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Today's Stichomancy for Mick Jagger

The first excerpt represents the past or something you must release, and is drawn from Study of a Woman by Honore de Balzac:

otherwise buried beneath the precautions of cold demeanor, and then she is charming. She does not seek success, but she obtains it. We find that for which we do not seek: that saying is so often true that some day it will be turned into a proverb. It is, in fact, the moral of this adventure, which I should not allow myself to tell if it were not echoing at the present moment through all the salons of Paris.

The Marquise de Listomere danced, about a month ago, with a young man as modest as he is lively, full of good qualities, but exhibiting, chiefly, his defects. He is ardent, but he laughs at ardor; he has talent, and he hides it; he plays the learned man with aristocrats, and the aristocrat with learned men. Eugene de Rastignac is one of

The second excerpt represents the present or the deciding factor of the moment, and is drawn from A Legend of Montrose by Walter Scott:

horror and surprise, which burst from his followers. The Children of the Mist, encouraged in proportion to the alarm this first success had caused among the pursuers, echoed back the clamour with a loud and shrill yell of exultation, and, showing themselves on the brow of the precipice, with wild cries and vindictive gestures, endeavoured to impress on their enemies a sense at once of their courage, their numbers, and their state of defence. Even Captain Dalgetty's military prudence did not prevent his rising up, and calling out to Ranald, more loud than prudence warranted, "CAROCCO, comrade, as the Spaniard says! The long-bow for ever! In my poor apprehension now, were you to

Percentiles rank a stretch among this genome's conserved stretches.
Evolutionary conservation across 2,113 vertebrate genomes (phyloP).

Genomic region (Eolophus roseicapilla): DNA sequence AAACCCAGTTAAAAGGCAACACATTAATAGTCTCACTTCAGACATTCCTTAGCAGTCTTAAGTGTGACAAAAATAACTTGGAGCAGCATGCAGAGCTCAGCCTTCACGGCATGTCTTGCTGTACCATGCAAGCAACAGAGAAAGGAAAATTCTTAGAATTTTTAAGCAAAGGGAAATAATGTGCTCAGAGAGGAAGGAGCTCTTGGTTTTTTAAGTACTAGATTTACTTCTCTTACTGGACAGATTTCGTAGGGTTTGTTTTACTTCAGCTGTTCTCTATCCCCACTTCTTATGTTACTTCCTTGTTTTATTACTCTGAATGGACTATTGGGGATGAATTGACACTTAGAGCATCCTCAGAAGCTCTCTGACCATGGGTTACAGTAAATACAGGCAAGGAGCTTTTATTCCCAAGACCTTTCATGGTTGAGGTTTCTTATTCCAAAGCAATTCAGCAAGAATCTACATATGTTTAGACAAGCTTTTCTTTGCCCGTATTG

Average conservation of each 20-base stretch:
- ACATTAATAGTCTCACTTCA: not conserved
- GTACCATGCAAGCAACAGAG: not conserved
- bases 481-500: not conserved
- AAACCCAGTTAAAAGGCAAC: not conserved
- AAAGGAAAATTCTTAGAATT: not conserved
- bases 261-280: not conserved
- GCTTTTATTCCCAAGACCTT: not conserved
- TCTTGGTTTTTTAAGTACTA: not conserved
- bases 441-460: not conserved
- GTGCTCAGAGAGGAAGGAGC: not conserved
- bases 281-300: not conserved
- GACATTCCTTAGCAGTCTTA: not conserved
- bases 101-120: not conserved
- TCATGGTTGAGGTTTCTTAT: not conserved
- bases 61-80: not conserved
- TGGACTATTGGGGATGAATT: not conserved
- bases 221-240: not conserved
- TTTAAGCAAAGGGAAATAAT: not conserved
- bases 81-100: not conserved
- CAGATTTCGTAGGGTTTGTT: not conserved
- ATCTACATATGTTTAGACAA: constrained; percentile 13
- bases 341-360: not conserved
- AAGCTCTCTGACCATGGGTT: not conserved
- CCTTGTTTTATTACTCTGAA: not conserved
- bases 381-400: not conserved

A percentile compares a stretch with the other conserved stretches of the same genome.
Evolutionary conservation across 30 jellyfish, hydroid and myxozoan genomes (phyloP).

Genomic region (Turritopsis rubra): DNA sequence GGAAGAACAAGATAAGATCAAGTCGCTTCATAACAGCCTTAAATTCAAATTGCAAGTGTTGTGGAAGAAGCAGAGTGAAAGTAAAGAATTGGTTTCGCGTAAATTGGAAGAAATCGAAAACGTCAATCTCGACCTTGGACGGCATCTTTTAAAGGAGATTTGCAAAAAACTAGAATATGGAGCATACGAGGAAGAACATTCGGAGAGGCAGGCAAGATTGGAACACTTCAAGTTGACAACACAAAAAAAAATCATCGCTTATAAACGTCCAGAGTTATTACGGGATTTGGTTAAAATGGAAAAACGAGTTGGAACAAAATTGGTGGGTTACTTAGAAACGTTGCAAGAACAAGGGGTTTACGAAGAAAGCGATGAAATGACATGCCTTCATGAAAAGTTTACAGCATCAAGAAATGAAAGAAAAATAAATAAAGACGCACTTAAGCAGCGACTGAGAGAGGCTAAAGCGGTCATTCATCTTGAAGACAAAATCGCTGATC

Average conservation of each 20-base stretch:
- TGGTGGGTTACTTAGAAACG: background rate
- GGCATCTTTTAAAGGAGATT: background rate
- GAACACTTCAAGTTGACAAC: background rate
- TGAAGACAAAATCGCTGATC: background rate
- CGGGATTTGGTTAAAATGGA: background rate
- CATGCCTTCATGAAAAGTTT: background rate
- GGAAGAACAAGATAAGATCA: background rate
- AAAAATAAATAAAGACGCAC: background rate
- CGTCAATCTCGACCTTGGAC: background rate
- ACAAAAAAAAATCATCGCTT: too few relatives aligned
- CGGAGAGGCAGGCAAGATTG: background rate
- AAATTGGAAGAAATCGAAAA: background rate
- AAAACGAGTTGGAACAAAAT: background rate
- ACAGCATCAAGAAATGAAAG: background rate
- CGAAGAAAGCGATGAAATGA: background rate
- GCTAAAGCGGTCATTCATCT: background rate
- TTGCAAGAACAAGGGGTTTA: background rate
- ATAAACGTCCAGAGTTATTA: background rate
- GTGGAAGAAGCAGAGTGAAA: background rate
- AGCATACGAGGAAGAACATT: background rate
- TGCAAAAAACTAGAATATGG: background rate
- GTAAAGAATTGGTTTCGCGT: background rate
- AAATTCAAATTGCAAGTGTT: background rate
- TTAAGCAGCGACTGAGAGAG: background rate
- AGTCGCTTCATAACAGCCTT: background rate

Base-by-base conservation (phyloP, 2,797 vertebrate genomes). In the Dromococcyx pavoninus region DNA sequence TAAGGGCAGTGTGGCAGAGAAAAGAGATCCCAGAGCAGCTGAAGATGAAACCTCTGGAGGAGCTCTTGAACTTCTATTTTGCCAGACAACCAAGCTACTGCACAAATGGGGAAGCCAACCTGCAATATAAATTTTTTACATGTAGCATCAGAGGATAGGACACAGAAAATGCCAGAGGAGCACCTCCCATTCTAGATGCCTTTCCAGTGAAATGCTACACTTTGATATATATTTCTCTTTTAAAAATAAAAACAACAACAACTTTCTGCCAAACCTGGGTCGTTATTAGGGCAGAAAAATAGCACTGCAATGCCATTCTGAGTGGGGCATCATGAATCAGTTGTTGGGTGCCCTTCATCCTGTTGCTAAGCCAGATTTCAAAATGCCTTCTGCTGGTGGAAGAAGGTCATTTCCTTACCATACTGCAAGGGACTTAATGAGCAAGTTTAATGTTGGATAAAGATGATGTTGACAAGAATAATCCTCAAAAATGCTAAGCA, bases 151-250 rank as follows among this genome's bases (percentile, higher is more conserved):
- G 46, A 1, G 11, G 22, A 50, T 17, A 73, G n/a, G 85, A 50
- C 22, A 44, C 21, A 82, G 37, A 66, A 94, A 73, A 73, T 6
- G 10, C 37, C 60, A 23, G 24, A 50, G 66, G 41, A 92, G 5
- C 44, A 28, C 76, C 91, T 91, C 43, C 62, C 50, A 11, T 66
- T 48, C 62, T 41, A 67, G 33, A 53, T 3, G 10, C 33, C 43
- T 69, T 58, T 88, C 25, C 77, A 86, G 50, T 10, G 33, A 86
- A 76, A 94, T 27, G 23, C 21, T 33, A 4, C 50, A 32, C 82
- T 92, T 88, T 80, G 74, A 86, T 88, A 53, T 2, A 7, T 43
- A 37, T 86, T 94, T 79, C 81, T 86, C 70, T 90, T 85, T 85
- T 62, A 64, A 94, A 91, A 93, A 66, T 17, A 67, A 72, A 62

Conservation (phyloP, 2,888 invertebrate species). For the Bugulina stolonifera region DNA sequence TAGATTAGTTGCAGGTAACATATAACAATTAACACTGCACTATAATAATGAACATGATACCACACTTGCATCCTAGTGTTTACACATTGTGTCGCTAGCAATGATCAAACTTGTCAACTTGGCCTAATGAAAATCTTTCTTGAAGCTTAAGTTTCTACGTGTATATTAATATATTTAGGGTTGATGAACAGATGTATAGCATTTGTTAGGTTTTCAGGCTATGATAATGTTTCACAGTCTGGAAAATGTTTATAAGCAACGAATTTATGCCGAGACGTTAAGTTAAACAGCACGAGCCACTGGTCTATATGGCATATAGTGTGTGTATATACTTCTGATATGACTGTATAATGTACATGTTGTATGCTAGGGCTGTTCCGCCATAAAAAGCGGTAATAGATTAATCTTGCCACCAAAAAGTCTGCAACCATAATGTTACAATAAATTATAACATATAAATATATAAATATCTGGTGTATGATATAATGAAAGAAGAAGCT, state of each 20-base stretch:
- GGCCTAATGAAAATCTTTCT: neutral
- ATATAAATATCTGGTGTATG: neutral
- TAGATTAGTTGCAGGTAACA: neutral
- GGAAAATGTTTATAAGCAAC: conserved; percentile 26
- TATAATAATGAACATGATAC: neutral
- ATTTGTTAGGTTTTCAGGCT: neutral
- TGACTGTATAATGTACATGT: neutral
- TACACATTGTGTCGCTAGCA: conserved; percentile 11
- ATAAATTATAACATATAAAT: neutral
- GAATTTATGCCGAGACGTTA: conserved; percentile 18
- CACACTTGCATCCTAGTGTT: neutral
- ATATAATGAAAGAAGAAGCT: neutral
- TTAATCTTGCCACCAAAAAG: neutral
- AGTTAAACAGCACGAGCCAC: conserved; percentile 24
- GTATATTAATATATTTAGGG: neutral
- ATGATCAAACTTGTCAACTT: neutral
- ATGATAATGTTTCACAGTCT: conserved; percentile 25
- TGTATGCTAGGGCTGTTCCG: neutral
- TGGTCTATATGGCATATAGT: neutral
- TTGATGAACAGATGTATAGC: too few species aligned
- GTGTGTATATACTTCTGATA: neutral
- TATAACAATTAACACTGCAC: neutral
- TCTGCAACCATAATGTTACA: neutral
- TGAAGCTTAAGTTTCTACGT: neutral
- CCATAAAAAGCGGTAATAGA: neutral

The third excerpt represents the future or something you must embrace, and is drawn from Kwaidan by Lafcadio Hearn:

of colored paper inscribed with poems of praise. He himself became very old,-- outliving all his children; and there was nothing in the world left for him to live except that tree. And lo! in the summer of a certain year, the tree withered and died!

Exceedingly the old man sorrowed for his tree. Then kind neighbors found for him a young and beautiful cherry-tree, and planted it in his garden,-- hoping thus to comfort him. And he thanked them, and pretended to be glad. But really his heart was full of pain; for he had loved the old tree so well that nothing could have consoled him for the loss of it.

At last there came to him a happy thought: he remembered a way by which the perishing tree might be saved. (It was the sixteenth day of the first


Kwaidan